Archiv für Sozialgeschichte

Thomas Albrecht, Für eine wehrhafte Demokratie. Albert Grzesinski und die preußische Politik in der Weimarer Republik, Verlag J. H. W. Dietz Nachf., Bonn 1999, 384 S., geb., 58 DM.

For decades following the collapse of the Third Reich, academic and popular biographical studies of Germany’s interwar and wartime leadership tended to focus on the key figures of the Nazi movement and regime, such as Hitler and his immediate henchmen in the party, SS, and military. This situation is not surprising given that Nazism’s crimes were so monumental that they naturally captured the attention of historians and lay readers anxious to grasp and understand their scope and causes. Unfortunately, one of the results of this concentration on the Nazis was the relative paucity of biographical studies of their most important opponents, especially of the Social Democrats, who were utterly defeated in the catastrophe of 1933.

While the study of the Social Democratic movement and its defeat has certainly produced an enormous historical literature, it is only in recent years that biographical works on many of the movement’s key figures have appeared. In addition to studies of Otto Wels, Rudolf Breitscheid, and Otto Braun, which appeared in the 1970s, more recent works on figures such as Rudolf Hilferding, Toni Sender, Carl Severing, and Albert Grzesinski have added much to our knowledge of the leadership of Weimar Social Democracy. Thomas Albrecht’s study of Grzesinski focuses not only on his political activities as one of Weimar Prussia’s top Social Democrats, but it also provides us with an interesting perspective on the nature of the Weimar system and the causes of its collapse.

Albrecht uses Grzesinki’s experience to show that the Weimar coalition that governed Prussia from 1920 until 1932 was capable of functioning well and carrying out important reforms to strengthen the republic. As a high ranking official in various policy-making posts, including Minister of the Interior and Police President of Berlin, Grzesinski worked hard to transform the Prussian bureaucracy and police into instruments to serve the public as well as to maintain order. That his efforts ultimately failed was due to a combination of broader social, economic, and political factors that were largely outside of his and the Prussian government’s control.

Albrecht does a good job tracing Grzesinki’s career from his working-class origins and experience as a socialist trade-union leader through his rise into the government. Grzesinski, like so many other trade union officials, was a very practical man whose actions were shaped more by experience than adherence to radical, abstract theories. Albrecht shows that, throughout his career, Grzesinski believed that the socialist system would be established through the creation of the democratic republic. Under Weimar, the SPD’s chief task was to exercise power through the republic’s institutions for the benefit of the working class. The party had to transform the Weimar state, from one dominated by the old, imperial bureaucracy, into one controlled by republicans committed to serving the workers.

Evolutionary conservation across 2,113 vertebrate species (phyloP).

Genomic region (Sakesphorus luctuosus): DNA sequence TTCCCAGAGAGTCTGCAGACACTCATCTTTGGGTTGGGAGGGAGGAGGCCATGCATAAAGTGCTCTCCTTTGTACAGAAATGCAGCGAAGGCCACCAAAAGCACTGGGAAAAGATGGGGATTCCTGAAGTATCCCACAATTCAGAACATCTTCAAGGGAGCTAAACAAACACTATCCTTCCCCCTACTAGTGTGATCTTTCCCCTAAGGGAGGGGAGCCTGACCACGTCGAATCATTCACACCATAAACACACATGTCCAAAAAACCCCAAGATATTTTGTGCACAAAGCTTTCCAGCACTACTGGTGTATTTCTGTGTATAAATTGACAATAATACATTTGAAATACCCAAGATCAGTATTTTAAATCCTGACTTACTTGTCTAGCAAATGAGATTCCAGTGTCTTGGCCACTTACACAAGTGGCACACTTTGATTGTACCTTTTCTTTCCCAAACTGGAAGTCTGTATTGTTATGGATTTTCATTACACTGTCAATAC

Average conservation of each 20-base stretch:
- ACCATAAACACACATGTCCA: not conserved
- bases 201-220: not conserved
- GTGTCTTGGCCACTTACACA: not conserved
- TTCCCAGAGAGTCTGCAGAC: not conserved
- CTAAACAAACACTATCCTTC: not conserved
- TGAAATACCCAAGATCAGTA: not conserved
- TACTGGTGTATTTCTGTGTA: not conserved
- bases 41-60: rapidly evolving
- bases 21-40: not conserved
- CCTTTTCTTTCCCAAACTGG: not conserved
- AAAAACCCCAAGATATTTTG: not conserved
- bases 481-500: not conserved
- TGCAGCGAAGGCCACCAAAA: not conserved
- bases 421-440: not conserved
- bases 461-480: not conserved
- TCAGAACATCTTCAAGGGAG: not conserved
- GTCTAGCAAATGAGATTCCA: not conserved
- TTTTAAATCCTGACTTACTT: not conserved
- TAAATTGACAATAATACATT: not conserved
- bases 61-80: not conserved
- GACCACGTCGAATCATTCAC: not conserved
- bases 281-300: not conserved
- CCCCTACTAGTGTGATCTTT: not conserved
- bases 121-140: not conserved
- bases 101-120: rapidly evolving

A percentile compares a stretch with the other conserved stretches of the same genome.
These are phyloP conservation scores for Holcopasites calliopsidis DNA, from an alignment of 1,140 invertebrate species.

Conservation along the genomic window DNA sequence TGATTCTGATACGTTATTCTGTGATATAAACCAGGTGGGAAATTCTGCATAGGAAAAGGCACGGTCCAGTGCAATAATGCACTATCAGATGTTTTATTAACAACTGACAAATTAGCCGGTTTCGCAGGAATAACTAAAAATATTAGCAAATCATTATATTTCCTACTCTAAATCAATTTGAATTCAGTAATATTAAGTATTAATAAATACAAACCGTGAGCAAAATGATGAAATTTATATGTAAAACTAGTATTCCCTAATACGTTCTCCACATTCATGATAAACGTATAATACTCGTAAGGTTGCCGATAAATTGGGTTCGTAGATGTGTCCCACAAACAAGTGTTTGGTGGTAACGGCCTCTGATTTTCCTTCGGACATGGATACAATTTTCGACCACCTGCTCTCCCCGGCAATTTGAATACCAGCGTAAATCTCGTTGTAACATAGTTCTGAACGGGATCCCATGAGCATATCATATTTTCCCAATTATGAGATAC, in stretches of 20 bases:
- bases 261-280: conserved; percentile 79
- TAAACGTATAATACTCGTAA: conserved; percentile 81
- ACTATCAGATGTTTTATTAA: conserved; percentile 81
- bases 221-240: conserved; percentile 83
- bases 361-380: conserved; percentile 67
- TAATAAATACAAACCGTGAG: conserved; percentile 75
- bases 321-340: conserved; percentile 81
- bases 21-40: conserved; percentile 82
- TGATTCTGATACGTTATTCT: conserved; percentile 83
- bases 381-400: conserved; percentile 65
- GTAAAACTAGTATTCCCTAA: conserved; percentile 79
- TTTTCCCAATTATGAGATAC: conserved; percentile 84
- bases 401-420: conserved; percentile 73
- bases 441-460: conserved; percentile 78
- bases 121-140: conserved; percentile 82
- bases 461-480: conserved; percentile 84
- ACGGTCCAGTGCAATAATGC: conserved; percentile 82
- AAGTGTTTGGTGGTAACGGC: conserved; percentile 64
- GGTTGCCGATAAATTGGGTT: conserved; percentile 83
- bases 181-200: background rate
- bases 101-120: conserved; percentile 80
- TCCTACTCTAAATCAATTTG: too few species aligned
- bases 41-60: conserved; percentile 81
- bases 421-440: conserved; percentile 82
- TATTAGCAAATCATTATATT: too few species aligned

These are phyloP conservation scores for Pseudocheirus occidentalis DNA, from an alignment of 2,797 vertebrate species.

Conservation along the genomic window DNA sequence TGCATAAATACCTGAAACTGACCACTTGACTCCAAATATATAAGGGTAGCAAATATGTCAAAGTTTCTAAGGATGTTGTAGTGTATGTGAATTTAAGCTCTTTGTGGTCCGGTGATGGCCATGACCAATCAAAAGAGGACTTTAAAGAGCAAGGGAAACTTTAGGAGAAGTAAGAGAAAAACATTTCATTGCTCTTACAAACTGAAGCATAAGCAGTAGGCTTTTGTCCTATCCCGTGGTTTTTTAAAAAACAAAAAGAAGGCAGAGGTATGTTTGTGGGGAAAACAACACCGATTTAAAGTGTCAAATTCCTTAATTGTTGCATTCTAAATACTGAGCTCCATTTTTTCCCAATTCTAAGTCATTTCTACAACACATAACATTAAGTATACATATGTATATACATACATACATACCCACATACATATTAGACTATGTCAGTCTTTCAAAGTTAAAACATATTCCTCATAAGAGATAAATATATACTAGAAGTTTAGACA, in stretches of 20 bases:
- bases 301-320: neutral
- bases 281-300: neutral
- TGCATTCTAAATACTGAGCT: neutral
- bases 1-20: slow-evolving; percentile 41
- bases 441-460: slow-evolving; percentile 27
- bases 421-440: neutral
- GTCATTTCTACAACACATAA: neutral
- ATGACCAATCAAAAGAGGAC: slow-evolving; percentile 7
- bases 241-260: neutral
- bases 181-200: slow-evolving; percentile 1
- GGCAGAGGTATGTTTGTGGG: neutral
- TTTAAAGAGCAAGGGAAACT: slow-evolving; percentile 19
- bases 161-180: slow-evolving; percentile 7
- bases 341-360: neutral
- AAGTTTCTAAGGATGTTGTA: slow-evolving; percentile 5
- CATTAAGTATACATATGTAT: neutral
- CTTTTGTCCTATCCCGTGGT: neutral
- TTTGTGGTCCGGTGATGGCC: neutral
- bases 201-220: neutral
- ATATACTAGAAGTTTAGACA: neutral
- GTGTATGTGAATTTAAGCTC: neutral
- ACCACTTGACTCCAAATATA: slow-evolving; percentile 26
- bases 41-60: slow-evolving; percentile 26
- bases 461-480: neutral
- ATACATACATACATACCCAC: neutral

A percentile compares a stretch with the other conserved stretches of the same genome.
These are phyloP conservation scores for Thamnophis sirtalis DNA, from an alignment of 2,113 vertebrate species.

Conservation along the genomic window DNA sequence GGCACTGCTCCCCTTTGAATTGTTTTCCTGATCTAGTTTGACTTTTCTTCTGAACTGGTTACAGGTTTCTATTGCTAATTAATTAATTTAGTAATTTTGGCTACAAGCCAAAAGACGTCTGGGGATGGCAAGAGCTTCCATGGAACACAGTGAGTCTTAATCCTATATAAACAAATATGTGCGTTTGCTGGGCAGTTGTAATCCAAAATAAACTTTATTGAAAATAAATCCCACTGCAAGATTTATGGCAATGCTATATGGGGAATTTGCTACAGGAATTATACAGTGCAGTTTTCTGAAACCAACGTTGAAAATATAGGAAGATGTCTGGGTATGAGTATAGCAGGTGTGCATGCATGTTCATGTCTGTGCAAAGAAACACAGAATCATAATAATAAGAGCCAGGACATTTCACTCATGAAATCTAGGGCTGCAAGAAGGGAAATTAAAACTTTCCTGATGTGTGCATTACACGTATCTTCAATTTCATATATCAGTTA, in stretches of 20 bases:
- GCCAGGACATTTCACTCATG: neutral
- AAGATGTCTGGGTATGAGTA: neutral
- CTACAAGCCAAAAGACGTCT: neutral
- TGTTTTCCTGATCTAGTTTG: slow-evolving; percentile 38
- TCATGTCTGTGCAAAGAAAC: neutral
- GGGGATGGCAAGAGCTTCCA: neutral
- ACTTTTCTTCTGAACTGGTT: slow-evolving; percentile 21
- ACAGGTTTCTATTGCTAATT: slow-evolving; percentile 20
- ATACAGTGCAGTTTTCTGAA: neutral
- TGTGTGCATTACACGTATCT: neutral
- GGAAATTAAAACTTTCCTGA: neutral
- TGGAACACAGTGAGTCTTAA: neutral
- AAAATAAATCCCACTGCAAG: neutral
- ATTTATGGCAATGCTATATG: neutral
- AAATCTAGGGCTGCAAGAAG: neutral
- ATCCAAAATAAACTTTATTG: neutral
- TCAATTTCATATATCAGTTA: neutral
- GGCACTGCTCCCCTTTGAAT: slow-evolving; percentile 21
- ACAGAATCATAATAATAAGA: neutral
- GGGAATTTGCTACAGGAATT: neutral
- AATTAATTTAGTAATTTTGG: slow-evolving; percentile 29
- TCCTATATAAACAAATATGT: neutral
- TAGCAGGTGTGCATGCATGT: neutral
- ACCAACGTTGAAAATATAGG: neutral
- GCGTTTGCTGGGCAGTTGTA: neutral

Grzesinski was a skilled if sometimes overly blunt politician and administrator who believed that the SPD should be willing to make political compromises if it could achieve real, concrete change. As an administrator he was able to bring about substantial organizational reforms of the Prussian bureaucracy, though his purge of its personnel was incomplete. In contrast to other top SPD officials in the Prussian government, such as Severing, Grzesinski was willing to fight tough political battles and make enemies to accomplish his goals.

Albrecht’s analysis could do more to illuminate the differences that arose between SPD leaders on the Land and Reich levels, but his examination of the complex forces that shaped the Prussian political landscape and eventually led to the SPD’s and Weimar’s failure is compelling. He notes that Grzesinski and his colleagues made important mistakes, but he also points out that social and economic disintegration fueled the political polarization that undermined the work of democratic reformers like Grzesinki and brought the republic to its knees.

William Smaldone, Salem, OR

© Friedrich Ebert Stiftung | technical support | net edition fes-library | Mai 2000